I know that Dave Ramsey’s advice has done a lot of good things for a lot of people. There are thousands of people who are currently living debt-free as a result of Ramsey’s approach to personal finance—that’s great, and I’m not trying to take anything away from that. I’m simply saying that, even though Dave Ramsey’s advice works very well for a lot of people, it also has unintended consequences with regard to the way our culture frames poverty.
Here are the main problems with the type of debt rhetoric that Ramsey engages in:
First, it’s colorblind. Ramsey starts with the assumption that all debtors are interchangeable—a single, white male with debt is no different from a black female supporting a family and struggling with debt. If a solution to debt works for one person, it’s automatically assumed that the solution will work for all people.
Dave Ramsey’s warnings about the danger of debt consolidation are a pretty good example of what I’m talking about. For many people, debt consolidation is an effective way to minimize debt. For some, it represents the only possible way of making debt manageable. Despite the fact that there are many debt consolidation companies that are actively committed to helping their clients, debt consolidation gets pushed to the periphery and labeled a scam, for no other reason than it doesn’t fit the Ramsey model.
Despite what Ramsey seems to think, there is no one-size-fits-all solution to debt. A person’s economic mobility is predetermined by their social location—i.e. a person’s ability to climb the economic ladder is a condition of their race and gender, among other things. To ignore these dimensions of political identity is to ignore the invisible structures that secure white privilege by locking target demographics in poverty.
There are, of course, people who will argue that it’s actually better for Ramsey to be colorblind. These individuals operate under the misguided assumption Ramsey’s refusal to acknowledge color will make his advice more objective and somehow level the playing field. The logic behind this assumption is that refusing to acknowledge the existence of diversity somehow makes it impossible to be racist—i.e. if you treat everyone like they’re white, racism will go away.
This is a problematic assumption—ignoring racial differences doesn’t make structural inequality go away. It’s the political equivalent of burying your head in the sand—you might not see racial inequality, but that doesn’t mean it’s still not there. Solutions to debt that ignore the role structural inequality plays in sustaining poverty do little to address the root cause of the problem, which is socioeconomic in nature, and can’t be wished away by thrifty living.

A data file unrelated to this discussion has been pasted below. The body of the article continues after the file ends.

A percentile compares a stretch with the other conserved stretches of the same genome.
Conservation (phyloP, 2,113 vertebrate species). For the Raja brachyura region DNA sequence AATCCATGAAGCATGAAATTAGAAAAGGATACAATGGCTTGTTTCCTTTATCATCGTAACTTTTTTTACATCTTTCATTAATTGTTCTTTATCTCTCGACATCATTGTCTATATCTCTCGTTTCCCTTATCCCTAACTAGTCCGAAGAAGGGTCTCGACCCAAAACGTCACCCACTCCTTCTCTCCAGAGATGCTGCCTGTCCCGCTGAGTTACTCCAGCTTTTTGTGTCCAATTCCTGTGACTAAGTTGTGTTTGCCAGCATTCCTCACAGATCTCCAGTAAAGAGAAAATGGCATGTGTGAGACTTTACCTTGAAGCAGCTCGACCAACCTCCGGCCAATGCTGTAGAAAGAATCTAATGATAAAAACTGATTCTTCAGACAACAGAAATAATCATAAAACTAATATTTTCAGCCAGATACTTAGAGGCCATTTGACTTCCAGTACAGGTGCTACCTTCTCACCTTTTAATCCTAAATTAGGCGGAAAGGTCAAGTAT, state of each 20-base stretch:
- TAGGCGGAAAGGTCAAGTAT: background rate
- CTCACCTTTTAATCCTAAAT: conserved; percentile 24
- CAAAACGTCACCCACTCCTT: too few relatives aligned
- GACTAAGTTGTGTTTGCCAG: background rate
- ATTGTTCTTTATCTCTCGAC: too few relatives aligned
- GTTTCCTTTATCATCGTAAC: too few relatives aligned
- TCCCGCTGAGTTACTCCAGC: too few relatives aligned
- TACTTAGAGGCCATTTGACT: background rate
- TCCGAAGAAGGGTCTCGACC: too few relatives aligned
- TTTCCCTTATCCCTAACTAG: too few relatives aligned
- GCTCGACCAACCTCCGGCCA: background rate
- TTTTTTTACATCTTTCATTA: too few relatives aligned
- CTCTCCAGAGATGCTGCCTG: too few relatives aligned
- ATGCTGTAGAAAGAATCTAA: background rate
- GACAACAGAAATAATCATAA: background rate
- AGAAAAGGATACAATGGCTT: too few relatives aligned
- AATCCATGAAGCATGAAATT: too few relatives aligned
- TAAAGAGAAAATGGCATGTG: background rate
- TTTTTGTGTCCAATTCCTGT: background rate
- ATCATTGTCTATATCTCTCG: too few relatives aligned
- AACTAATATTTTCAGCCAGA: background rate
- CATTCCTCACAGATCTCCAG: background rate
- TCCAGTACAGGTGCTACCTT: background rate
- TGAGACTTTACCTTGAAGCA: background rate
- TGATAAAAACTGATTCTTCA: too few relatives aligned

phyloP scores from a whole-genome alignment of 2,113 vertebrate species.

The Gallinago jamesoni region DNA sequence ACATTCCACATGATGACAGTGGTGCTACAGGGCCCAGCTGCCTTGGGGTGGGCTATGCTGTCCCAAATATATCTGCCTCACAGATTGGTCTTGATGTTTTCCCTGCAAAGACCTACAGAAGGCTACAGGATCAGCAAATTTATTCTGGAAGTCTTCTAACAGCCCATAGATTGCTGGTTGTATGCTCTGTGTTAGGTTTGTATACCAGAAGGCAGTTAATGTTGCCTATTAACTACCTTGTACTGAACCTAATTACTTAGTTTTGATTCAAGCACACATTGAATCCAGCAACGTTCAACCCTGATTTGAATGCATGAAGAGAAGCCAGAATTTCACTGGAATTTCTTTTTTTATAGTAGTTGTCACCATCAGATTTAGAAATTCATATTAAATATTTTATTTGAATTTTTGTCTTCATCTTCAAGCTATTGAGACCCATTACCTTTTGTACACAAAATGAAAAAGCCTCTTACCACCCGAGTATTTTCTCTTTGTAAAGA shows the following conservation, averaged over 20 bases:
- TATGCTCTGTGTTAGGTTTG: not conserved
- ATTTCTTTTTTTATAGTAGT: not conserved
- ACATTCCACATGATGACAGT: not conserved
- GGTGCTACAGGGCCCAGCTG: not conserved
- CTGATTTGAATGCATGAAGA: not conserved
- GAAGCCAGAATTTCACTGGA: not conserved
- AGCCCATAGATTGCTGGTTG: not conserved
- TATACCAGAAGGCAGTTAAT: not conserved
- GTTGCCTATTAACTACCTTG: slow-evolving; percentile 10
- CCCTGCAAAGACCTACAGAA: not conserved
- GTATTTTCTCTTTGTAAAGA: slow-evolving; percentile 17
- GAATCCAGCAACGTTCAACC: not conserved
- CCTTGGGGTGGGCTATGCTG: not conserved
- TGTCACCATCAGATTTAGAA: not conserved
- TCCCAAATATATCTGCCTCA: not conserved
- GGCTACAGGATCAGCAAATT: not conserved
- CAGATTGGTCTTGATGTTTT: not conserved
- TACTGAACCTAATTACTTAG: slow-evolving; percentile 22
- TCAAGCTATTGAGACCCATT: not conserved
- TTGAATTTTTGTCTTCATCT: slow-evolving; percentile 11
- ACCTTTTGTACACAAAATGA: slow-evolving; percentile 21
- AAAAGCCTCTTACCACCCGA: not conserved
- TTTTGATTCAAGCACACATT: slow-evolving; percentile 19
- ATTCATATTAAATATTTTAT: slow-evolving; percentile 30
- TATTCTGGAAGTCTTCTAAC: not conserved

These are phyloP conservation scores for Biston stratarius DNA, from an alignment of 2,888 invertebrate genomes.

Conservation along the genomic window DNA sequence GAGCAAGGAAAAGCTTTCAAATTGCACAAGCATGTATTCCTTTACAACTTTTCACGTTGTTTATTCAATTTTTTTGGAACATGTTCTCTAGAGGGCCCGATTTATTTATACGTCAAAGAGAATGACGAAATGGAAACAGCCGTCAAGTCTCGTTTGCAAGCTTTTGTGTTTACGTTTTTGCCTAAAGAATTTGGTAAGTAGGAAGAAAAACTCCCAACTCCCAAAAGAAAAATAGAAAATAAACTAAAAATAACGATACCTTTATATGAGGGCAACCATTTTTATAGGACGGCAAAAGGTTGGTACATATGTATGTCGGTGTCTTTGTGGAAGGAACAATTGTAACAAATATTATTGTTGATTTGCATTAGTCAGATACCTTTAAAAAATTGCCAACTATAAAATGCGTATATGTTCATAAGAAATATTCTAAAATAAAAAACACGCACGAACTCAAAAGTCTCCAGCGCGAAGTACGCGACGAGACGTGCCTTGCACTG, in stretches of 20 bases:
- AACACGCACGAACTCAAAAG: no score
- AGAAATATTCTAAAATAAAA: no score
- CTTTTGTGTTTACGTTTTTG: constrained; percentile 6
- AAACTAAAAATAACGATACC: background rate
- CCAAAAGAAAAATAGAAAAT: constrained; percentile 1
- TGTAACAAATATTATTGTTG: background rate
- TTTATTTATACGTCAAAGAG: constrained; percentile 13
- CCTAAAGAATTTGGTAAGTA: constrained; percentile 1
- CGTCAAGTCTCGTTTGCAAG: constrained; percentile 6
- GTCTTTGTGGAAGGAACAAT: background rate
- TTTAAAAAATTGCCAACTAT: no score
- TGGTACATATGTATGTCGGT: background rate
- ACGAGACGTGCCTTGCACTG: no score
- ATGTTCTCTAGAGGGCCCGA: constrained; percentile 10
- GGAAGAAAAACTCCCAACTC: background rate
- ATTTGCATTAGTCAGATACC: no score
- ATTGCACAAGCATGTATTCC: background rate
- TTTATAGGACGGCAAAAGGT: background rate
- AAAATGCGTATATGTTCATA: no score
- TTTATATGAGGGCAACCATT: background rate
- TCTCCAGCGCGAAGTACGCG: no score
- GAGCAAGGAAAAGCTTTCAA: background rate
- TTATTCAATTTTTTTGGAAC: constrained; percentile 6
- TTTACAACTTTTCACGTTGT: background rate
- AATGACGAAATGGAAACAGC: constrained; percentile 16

Second, Ramsey’s advice masks structural inequality. By framing debt as a question of fiscal intelligence and personal responsibility, Ramsey shifts the responsibility for poverty onto people who live in poverty. This kind of rhetoric frames poverty as a choice, rather than a result of class inequality, and constitutes a form of victim blaming that sets the stage for depictions of the poor as “stupid” or “lazy.”
Before you scroll down to the bottom of the page and start writing angry comments, allow me to clarify. I’m not saying that Ramsey is guilty of depicting the poor as “poor” or “lazy”—I’m saying that the financial advice he gives people only makes sense in a world where those characterizations of the poor are considered true. Ramsey might not be guilty of this type of victim blaming, per se, but he does contribute to a culture of debt-shaming that makes it more likely.
I’m not saying that people shouldn’t be held accountable for their financial decisions, but I do think we need to acknowledge the cultural and political dimensions of poverty. We need to examine the relationship between the way we depict debt and our society’s attitude towards poverty. Most importantly, we need to acknowledge the role that capitalism creates and sustains structural inequality—this is the only way to work towards more politically productive depictions of debt.
Gale Newell reviews debt relief companies for TopConsumerReviews.com. In her free time, she writes about capitalism, poverty and debt. Her three favorite things in the world are science fiction, feminism and Eddie Money.